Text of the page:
I’m reading through The Qur’an: The Basics by Massimo Campanini, and so far have found it quite useful as a concise introduction to Islamic belief and practice. Here’s a sample (I hope to post more):
Islam is predominantly an anti-dogmatic religion, with just two general assumptions. There is a very basic profession of faith, and an absence of an ecclesiastical judge and a central doctrinal authority. In fact, the only principle to which all Muslims can agree is the assertion of the profession of faith “There is no god but God and Muhammad is the Messenger of God”. This is the indispensable belief. Everything else, at least from a theoretical perspective, is supererogatory or more than what is required. The study of theology is inessential. Instead, what binds Muslims is the practice of acts of worship, the “five pillars” consisting of the profession of faith, prayer, fasting, pilgrimage and charity. In fact, Islam is really an orthopraxy. In order to be saved it is necessary to act.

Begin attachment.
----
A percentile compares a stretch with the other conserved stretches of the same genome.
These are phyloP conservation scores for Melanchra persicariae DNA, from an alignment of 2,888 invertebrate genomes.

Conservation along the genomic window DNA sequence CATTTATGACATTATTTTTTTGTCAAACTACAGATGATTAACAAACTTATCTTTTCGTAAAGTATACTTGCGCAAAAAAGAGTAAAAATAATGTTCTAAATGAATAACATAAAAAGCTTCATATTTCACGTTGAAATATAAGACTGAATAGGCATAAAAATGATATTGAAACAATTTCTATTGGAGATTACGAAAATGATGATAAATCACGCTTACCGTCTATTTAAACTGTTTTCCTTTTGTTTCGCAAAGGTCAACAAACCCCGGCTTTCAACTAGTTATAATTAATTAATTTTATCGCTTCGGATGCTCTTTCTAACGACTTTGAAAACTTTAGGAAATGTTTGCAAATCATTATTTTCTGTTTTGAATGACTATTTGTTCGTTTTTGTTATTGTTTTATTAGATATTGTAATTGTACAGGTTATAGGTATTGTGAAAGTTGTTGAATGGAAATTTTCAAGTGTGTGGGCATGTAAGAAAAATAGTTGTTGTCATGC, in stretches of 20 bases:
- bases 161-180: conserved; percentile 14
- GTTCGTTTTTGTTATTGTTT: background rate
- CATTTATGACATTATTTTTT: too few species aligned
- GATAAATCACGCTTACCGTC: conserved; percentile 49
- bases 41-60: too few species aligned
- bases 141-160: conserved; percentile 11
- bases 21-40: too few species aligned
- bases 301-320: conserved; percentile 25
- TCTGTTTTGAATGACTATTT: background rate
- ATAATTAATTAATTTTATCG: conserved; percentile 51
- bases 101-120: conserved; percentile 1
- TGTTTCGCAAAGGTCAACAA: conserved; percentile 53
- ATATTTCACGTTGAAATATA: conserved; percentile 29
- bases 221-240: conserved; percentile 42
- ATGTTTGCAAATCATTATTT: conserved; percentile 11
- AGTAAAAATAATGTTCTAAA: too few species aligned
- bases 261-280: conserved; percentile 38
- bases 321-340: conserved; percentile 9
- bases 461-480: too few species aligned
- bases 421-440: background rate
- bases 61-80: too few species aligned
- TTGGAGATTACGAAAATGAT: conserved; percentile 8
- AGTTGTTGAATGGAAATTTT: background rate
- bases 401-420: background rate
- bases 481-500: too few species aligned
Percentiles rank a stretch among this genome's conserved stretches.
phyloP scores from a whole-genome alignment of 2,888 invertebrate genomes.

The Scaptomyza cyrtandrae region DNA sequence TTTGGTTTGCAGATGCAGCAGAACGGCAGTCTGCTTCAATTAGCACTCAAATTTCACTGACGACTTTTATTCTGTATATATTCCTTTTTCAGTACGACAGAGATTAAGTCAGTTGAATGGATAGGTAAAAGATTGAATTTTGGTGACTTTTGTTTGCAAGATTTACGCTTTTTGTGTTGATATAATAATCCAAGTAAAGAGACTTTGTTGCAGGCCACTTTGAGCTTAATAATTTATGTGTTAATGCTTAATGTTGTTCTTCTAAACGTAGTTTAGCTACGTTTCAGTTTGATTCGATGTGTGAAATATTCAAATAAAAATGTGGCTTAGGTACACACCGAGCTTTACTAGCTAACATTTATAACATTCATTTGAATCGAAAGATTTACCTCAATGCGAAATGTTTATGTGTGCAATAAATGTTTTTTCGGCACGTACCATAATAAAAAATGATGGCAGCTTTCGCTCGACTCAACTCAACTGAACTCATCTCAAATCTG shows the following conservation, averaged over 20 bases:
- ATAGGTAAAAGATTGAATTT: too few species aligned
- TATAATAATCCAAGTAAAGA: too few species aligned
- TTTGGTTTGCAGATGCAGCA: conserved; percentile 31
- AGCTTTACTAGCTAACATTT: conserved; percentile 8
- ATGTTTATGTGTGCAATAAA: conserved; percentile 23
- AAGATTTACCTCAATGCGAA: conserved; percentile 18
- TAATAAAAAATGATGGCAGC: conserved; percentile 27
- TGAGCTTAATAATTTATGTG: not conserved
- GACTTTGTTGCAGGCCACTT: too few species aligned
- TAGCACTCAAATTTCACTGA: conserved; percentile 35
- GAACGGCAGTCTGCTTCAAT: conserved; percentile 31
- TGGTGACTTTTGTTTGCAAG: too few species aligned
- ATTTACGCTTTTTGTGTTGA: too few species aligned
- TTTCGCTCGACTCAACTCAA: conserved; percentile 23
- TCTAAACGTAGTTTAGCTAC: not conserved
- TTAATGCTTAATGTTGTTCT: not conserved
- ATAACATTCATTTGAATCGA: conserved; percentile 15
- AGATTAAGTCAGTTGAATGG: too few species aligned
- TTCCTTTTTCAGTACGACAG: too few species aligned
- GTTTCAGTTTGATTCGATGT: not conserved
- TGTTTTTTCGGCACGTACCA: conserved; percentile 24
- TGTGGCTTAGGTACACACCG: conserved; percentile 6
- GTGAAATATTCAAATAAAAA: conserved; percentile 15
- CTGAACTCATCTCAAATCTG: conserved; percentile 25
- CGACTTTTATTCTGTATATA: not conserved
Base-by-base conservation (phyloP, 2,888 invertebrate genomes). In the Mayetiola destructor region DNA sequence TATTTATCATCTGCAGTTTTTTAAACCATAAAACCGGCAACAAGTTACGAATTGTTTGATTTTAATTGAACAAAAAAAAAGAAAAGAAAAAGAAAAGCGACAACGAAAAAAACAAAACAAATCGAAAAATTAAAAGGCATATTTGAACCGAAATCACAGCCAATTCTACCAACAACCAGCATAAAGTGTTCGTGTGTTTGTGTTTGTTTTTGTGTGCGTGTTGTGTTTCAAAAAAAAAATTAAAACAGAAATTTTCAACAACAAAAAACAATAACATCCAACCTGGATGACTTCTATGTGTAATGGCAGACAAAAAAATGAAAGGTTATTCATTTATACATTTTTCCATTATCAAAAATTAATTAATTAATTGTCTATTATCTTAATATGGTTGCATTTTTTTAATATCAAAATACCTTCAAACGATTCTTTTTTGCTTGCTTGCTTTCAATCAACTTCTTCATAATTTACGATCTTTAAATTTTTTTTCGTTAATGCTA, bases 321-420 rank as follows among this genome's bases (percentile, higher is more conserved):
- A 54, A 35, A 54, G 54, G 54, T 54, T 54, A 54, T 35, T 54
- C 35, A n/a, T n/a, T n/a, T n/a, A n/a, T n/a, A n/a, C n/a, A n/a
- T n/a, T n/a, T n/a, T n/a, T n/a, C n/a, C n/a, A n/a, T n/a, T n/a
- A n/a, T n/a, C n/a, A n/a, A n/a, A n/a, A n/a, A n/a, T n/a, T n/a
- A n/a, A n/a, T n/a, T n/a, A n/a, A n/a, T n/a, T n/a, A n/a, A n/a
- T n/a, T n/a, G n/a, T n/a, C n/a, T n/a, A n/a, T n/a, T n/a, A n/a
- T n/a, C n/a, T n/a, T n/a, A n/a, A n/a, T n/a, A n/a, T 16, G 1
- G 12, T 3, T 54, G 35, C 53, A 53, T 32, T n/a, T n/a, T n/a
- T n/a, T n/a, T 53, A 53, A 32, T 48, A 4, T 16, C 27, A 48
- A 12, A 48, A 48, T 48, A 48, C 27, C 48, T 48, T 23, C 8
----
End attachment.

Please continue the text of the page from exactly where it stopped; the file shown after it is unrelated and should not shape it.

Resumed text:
The fact that there are no sacraments in Islam and that dogma is resolved in orthopraxy renders a priestly class redundant. The connection between God and the believer is direct and immediate. The function of priests is replaced in Islam by ‘ulama’, experts in law and the religious sciences who are appointed jurists and theologians rather than priests. This means that an expert jurist may express legal opinions that are not binding on everyone but only on those who adhere to the school of law of that jurist. However, Muslims say with pride that they do not have a Church, and instead have consistently accepted the widest possible scope for debate and subjective and personal opinion.
(Campanini, The Qur’an, pp. 7–8)